By The North American Post Staff
Abe will be the first Japanese prime minister to visit Pearl Harbor, where over 2,400 American soldiers were killed, and the three-and-half-year Pacific War began. In the greater Seattle area, Japanese community leaders were arrested by the FBI and confined to the Immigration building, which is described in Kazuo Ito’s “America Shunju 80 Nen.” Many were separated from their families for months or years, while mass Japanese incarceration swept across the Pacific coast in 1942.
“The visit will be to offer our prayers for the repose of the souls of those who perished there,” Abe said. “We must never again repeat the devastation of war. I want to exhibit that resolve toward the future.”
Japan and the US have been closely tied together for more than 70 years. Recently, Obama was the first U.S. president to visit the atomic bomb site at Hiroshima this May. Abe made a speech to the U.S. Congress in commemoration of the 70th anniversary of the end of World Ward War II in 2015, adding that he has been considering a visit to Pearl Harbor.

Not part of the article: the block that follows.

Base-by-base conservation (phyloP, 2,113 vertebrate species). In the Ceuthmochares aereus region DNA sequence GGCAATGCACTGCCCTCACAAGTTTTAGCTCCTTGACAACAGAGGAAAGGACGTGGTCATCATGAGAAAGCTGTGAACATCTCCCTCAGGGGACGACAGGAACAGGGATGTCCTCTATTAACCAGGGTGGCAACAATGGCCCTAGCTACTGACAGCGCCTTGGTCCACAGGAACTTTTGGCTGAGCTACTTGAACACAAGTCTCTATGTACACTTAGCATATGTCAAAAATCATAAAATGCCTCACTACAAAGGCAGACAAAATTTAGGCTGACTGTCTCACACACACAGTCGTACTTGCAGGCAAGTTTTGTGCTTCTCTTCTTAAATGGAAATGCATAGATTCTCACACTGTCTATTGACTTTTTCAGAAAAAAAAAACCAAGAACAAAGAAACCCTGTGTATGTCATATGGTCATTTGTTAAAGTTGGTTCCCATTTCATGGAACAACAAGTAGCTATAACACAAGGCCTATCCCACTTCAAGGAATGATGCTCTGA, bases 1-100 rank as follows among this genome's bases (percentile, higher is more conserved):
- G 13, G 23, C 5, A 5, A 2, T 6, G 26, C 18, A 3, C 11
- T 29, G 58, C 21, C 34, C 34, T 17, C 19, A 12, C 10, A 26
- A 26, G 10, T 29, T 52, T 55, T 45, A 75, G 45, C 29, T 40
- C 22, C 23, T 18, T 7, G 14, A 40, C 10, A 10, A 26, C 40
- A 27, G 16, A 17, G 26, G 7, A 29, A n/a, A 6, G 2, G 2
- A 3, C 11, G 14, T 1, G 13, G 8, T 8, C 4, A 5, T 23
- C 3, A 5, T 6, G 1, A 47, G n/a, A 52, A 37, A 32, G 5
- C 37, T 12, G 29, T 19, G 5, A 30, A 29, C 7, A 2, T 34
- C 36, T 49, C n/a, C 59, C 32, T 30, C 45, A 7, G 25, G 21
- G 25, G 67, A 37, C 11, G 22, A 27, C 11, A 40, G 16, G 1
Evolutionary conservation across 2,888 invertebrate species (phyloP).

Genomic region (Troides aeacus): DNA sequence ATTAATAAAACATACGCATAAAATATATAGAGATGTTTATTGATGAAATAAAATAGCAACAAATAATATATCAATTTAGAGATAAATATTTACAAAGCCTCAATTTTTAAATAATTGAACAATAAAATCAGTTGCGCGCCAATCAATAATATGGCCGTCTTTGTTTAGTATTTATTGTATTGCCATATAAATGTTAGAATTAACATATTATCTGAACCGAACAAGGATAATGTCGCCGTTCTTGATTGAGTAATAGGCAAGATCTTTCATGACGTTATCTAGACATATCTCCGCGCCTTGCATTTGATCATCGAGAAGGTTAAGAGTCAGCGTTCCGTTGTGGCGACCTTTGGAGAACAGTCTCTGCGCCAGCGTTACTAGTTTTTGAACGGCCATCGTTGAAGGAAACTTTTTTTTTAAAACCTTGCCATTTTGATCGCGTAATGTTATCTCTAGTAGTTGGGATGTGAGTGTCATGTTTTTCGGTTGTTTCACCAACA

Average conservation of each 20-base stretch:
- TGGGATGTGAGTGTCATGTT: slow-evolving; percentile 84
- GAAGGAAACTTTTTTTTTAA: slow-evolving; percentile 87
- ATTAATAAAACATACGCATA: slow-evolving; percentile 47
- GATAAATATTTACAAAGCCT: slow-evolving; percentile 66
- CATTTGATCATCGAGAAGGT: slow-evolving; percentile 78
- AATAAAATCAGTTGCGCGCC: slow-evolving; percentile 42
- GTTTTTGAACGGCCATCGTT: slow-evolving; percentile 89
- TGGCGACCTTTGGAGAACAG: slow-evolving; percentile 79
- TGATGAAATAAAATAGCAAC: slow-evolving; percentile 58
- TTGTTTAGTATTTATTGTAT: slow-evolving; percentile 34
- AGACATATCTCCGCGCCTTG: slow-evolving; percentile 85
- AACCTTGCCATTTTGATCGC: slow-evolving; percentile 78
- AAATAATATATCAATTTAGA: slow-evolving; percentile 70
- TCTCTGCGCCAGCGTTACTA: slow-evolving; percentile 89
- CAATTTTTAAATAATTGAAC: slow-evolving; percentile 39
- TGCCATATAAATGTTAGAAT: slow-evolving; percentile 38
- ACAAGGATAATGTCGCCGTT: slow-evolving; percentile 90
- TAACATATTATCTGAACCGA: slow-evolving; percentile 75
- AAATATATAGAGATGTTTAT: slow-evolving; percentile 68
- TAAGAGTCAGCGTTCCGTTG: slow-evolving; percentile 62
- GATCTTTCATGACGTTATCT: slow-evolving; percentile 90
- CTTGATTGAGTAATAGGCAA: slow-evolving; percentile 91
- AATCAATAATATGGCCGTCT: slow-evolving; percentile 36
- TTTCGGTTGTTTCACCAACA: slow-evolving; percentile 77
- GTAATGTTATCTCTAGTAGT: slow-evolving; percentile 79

The details of the Hawaii summit were decided when the two leaders met in Lima, Peru.
“I have continuously thought that I would like to communicate the significance and symbolism of a visit to Pearl Harbor, and the importance of reconciliation,” Abe said. “At the same time, I have also been thinking that I would like to hold a summit meeting to look back on the past four years with President Obama.
“Over the past four years, President Obama and I have worked hard together to develop every facet of Japan-U.S. relations and for the peace and prosperity of the Asia-Pacific region and world,” he continued. “The message that President Obama delivered on his visit to Hiroshima toward a world without nuclear weapons is something that is still taken to heart by many Japanese people.
“At the same time, I would like to make this visit an opportunity to show the significance of the reconciliation between Japan and the United States. The Japan-U.S. Alliance has become an ‘Alliance of Hope’ in which our two countries work together as a global alliance to tackle the various issues faced by the world. The value and significance of the Japan-U.S. Alliance is unchanging, for the past, present, and future.
“The meeting this time will be a significant opportunity to confirm that.”